FIGURE 8.12

The Case of the Keyhole

A Search for Evidence

Wallace McCutcheon (?), American Mutoscope & Biograph Co., USA, 1903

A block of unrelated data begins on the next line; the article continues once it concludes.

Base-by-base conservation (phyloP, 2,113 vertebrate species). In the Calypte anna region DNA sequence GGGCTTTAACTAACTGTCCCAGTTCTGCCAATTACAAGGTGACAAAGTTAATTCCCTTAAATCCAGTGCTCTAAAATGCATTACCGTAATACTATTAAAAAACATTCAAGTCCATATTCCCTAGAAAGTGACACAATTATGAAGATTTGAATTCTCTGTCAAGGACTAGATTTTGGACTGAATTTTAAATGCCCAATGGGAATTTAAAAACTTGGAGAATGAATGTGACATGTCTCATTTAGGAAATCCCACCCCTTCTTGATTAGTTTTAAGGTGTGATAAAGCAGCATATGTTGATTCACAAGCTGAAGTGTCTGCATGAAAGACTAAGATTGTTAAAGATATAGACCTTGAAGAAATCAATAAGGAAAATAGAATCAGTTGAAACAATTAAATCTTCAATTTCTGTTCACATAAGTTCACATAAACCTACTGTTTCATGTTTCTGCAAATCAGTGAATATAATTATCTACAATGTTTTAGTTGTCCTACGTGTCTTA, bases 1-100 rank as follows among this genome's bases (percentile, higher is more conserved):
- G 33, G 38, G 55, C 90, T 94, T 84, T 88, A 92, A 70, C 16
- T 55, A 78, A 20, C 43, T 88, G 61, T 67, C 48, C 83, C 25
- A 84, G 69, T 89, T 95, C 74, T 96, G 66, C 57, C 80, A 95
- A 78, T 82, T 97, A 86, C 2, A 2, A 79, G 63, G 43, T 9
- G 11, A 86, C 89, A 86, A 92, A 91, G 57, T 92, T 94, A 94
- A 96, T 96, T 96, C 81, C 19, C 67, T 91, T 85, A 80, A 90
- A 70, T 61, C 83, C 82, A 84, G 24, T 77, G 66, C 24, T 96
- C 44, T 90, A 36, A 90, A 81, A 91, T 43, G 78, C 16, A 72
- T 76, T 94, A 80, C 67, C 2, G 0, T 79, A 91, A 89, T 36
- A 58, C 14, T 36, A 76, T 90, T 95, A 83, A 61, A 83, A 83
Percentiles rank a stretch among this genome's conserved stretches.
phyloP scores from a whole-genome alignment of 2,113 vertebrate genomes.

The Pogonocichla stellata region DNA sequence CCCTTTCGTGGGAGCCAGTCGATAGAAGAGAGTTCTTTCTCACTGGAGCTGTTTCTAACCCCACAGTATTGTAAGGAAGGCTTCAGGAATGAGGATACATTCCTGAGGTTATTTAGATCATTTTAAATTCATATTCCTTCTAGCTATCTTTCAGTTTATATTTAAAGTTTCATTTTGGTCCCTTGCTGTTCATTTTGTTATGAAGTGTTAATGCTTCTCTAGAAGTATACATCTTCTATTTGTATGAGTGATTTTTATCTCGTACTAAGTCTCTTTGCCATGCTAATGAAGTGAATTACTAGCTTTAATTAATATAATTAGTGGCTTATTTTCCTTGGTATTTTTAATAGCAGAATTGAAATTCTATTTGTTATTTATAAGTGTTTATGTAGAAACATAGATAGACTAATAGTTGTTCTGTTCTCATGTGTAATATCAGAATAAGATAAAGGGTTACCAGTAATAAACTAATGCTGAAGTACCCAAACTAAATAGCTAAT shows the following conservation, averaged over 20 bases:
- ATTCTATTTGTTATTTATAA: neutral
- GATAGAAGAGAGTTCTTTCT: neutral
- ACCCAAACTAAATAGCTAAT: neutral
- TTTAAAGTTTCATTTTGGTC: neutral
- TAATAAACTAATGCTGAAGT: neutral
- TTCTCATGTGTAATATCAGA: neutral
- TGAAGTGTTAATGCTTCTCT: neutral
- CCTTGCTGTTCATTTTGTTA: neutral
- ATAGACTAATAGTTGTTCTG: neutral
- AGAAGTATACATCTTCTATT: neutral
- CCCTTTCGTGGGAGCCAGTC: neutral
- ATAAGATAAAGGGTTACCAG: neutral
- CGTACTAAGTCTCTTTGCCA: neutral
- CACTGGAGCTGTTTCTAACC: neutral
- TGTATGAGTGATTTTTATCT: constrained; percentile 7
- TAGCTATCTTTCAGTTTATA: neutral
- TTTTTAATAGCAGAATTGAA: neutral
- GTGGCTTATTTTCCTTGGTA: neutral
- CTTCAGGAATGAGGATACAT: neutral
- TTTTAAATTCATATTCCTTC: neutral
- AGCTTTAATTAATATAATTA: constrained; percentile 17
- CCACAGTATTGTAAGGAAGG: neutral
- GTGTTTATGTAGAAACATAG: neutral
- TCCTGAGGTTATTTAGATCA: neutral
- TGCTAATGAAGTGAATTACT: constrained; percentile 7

Whereas the cinema of attractions typically uses the “keyhole shot” to enhance a voyeuristic interlude, this more ambitious Biograph film about a woman’s search for a philandering husband lends it some narrative rationale. Throughout, the main characters—the wife and a hotel detective—are looking not only for something that’s both narratively specific and plausible, but something which is, by its very nature, intended to be hidden behind a closed door. Moreover, when they glimpse a scene that fails to yield any evidence, it’s usually of some gag designed to yield its own comic and visual pleasure—such as the sight of a country bumpkin trying to light an electric bulb with a match (left). The ultimate spectacle of the cheating husband and his mistress (right) not only satisfies the story’s voyeuristic promise but reconfirms the motivation that’s been governing the main characters’ actions from the outset.

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